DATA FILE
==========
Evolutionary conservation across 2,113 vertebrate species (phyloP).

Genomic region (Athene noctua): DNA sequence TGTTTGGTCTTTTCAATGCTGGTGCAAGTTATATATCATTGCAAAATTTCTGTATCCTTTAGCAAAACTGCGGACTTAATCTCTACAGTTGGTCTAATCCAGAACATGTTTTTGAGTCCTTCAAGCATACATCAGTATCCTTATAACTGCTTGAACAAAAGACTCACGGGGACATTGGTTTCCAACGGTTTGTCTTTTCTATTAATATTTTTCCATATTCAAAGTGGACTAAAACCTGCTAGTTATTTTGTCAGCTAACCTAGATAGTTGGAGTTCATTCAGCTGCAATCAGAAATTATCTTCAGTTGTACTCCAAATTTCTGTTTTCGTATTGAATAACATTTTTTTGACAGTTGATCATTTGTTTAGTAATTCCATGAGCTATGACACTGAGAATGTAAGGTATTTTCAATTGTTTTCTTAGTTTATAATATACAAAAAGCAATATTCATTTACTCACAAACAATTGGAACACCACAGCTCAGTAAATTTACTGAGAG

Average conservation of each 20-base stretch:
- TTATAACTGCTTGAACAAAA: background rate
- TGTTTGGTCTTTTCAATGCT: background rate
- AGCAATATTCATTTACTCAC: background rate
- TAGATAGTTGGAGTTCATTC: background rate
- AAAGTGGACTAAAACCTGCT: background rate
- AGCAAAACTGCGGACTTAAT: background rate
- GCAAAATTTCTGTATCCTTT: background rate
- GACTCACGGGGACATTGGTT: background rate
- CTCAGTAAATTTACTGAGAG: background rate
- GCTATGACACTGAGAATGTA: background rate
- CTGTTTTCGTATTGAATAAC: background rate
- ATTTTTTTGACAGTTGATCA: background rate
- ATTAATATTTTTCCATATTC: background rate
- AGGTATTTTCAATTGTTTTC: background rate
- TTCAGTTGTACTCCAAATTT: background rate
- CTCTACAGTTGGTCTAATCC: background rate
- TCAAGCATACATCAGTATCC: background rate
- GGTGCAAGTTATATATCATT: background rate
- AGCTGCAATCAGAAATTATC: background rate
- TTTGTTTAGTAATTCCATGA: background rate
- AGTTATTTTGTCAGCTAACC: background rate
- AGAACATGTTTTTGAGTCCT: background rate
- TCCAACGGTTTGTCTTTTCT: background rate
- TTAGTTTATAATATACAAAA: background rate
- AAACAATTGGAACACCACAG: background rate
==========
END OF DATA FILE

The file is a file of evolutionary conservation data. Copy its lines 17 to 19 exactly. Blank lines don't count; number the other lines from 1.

- AGGTATTTTCAATTGTTTTC: background rate
- TTCAGTTGTACTCCAAATTT: background rate
- CTCTACAGTTGGTCTAATCC: background rate